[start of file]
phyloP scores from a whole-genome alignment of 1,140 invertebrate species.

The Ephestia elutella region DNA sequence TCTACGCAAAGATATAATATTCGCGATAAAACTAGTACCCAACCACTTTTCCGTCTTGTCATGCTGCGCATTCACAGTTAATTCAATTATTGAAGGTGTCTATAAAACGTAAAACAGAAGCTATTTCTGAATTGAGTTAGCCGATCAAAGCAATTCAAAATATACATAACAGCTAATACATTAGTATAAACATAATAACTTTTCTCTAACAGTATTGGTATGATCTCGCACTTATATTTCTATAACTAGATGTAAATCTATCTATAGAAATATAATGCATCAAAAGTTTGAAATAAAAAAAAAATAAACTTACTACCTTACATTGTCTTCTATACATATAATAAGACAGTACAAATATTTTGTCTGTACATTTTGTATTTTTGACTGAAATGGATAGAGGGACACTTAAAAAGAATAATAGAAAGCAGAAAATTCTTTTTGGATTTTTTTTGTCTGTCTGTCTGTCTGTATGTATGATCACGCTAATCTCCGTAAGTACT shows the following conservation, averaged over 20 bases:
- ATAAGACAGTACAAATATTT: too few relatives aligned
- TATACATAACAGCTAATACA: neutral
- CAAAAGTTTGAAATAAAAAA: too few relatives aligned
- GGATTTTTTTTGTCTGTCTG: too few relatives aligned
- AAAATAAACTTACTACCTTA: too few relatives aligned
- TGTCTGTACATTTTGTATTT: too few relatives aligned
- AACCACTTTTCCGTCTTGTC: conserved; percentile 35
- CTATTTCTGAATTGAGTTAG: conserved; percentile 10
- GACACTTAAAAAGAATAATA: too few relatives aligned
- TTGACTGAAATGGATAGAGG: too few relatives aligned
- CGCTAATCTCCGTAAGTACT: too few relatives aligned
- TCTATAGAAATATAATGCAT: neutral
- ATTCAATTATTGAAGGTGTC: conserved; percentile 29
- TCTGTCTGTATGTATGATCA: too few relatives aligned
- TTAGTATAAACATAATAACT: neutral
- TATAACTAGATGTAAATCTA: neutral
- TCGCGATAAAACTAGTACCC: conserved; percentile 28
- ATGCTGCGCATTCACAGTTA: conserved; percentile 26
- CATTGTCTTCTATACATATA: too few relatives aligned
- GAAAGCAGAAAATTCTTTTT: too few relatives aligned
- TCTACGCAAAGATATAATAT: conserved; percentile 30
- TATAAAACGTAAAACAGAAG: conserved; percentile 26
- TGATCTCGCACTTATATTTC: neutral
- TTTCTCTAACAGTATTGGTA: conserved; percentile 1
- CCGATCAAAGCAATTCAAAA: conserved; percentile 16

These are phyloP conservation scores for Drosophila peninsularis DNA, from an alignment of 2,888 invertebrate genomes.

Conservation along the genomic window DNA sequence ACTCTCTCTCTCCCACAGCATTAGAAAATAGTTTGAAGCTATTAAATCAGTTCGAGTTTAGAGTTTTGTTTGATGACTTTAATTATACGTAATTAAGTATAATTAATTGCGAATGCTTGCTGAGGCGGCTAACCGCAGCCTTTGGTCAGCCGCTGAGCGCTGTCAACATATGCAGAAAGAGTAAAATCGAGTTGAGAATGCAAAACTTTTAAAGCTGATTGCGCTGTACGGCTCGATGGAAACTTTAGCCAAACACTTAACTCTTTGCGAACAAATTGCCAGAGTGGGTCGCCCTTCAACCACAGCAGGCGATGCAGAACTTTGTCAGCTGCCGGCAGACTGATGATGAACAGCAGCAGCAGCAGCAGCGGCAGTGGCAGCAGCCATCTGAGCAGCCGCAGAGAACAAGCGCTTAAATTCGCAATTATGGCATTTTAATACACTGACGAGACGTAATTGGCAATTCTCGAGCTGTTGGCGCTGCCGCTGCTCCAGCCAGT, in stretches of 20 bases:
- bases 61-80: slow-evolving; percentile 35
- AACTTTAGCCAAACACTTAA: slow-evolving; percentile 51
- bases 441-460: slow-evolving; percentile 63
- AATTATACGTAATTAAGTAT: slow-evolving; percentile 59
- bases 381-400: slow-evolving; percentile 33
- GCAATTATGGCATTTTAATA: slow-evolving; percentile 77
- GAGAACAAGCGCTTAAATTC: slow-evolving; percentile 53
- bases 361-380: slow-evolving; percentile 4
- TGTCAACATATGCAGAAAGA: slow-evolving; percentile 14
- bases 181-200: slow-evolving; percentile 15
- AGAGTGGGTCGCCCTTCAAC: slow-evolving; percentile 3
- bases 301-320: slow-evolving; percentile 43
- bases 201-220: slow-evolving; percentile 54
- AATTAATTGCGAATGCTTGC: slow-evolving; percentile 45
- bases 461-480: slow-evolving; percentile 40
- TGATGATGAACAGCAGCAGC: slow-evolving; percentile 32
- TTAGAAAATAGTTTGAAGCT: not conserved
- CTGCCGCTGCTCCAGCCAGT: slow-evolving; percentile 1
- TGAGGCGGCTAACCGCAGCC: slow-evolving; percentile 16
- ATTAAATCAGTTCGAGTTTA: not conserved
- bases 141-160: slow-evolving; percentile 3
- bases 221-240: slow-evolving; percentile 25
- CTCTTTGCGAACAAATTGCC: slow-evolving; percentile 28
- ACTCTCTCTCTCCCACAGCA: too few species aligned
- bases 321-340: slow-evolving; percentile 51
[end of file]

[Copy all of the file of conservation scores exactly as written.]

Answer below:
phyloP scores from a whole-genome alignment of 1,140 invertebrate species.

The Ephestia elutella region DNA sequence TCTACGCAAAGATATAATATTCGCGATAAAACTAGTACCCAACCACTTTTCCGTCTTGTCATGCTGCGCATTCACAGTTAATTCAATTATTGAAGGTGTCTATAAAACGTAAAACAGAAGCTATTTCTGAATTGAGTTAGCCGATCAAAGCAATTCAAAATATACATAACAGCTAATACATTAGTATAAACATAATAACTTTTCTCTAACAGTATTGGTATGATCTCGCACTTATATTTCTATAACTAGATGTAAATCTATCTATAGAAATATAATGCATCAAAAGTTTGAAATAAAAAAAAAATAAACTTACTACCTTACATTGTCTTCTATACATATAATAAGACAGTACAAATATTTTGTCTGTACATTTTGTATTTTTGACTGAAATGGATAGAGGGACACTTAAAAAGAATAATAGAAAGCAGAAAATTCTTTTTGGATTTTTTTTGTCTGTCTGTCTGTCTGTATGTATGATCACGCTAATCTCCGTAAGTACT shows the following conservation, averaged over 20 bases:
- ATAAGACAGTACAAATATTT: too few relatives aligned
- TATACATAACAGCTAATACA: neutral
- CAAAAGTTTGAAATAAAAAA: too few relatives aligned
- GGATTTTTTTTGTCTGTCTG: too few relatives aligned
- AAAATAAACTTACTACCTTA: too few relatives aligned
- TGTCTGTACATTTTGTATTT: too few relatives aligned
- AACCACTTTTCCGTCTTGTC: conserved; percentile 35
- CTATTTCTGAATTGAGTTAG: conserved; percentile 10
- GACACTTAAAAAGAATAATA: too few relatives aligned
- TTGACTGAAATGGATAGAGG: too few relatives aligned
- CGCTAATCTCCGTAAGTACT: too few relatives aligned
- TCTATAGAAATATAATGCAT: neutral
- ATTCAATTATTGAAGGTGTC: conserved; percentile 29
- TCTGTCTGTATGTATGATCA: too few relatives aligned
- TTAGTATAAACATAATAACT: neutral
- TATAACTAGATGTAAATCTA: neutral
- TCGCGATAAAACTAGTACCC: conserved; percentile 28
- ATGCTGCGCATTCACAGTTA: conserved; percentile 26
- CATTGTCTTCTATACATATA: too few relatives aligned
- GAAAGCAGAAAATTCTTTTT: too few relatives aligned
- TCTACGCAAAGATATAATAT: conserved; percentile 30
- TATAAAACGTAAAACAGAAG: conserved; percentile 26
- TGATCTCGCACTTATATTTC: neutral
- TTTCTCTAACAGTATTGGTA: conserved; percentile 1
- CCGATCAAAGCAATTCAAAA: conserved; percentile 16

These are phyloP conservation scores for Drosophila peninsularis DNA, from an alignment of 2,888 invertebrate genomes.

Conservation along the genomic window DNA sequence ACTCTCTCTCTCCCACAGCATTAGAAAATAGTTTGAAGCTATTAAATCAGTTCGAGTTTAGAGTTTTGTTTGATGACTTTAATTATACGTAATTAAGTATAATTAATTGCGAATGCTTGCTGAGGCGGCTAACCGCAGCCTTTGGTCAGCCGCTGAGCGCTGTCAACATATGCAGAAAGAGTAAAATCGAGTTGAGAATGCAAAACTTTTAAAGCTGATTGCGCTGTACGGCTCGATGGAAACTTTAGCCAAACACTTAACTCTTTGCGAACAAATTGCCAGAGTGGGTCGCCCTTCAACCACAGCAGGCGATGCAGAACTTTGTCAGCTGCCGGCAGACTGATGATGAACAGCAGCAGCAGCAGCAGCGGCAGTGGCAGCAGCCATCTGAGCAGCCGCAGAGAACAAGCGCTTAAATTCGCAATTATGGCATTTTAATACACTGACGAGACGTAATTGGCAATTCTCGAGCTGTTGGCGCTGCCGCTGCTCCAGCCAGT, in stretches of 20 bases:
- bases 61-80: slow-evolving; percentile 35
- AACTTTAGCCAAACACTTAA: slow-evolving; percentile 51
- bases 441-460: slow-evolving; percentile 63
- AATTATACGTAATTAAGTAT: slow-evolving; percentile 59
- bases 381-400: slow-evolving; percentile 33
- GCAATTATGGCATTTTAATA: slow-evolving; percentile 77
- GAGAACAAGCGCTTAAATTC: slow-evolving; percentile 53
- bases 361-380: slow-evolving; percentile 4
- TGTCAACATATGCAGAAAGA: slow-evolving; percentile 14
- bases 181-200: slow-evolving; percentile 15
- AGAGTGGGTCGCCCTTCAAC: slow-evolving; percentile 3
- bases 301-320: slow-evolving; percentile 43
- bases 201-220: slow-evolving; percentile 54
- AATTAATTGCGAATGCTTGC: slow-evolving; percentile 45
- bases 461-480: slow-evolving; percentile 40
- TGATGATGAACAGCAGCAGC: slow-evolving; percentile 32
- TTAGAAAATAGTTTGAAGCT: not conserved
- CTGCCGCTGCTCCAGCCAGT: slow-evolving; percentile 1
- TGAGGCGGCTAACCGCAGCC: slow-evolving; percentile 16
- ATTAAATCAGTTCGAGTTTA: not conserved
- bases 141-160: slow-evolving; percentile 3
- bases 221-240: slow-evolving; percentile 25
- CTCTTTGCGAACAAATTGCC: slow-evolving; percentile 28
- ACTCTCTCTCTCCCACAGCA: too few species aligned
- bases 321-340: slow-evolving; percentile 51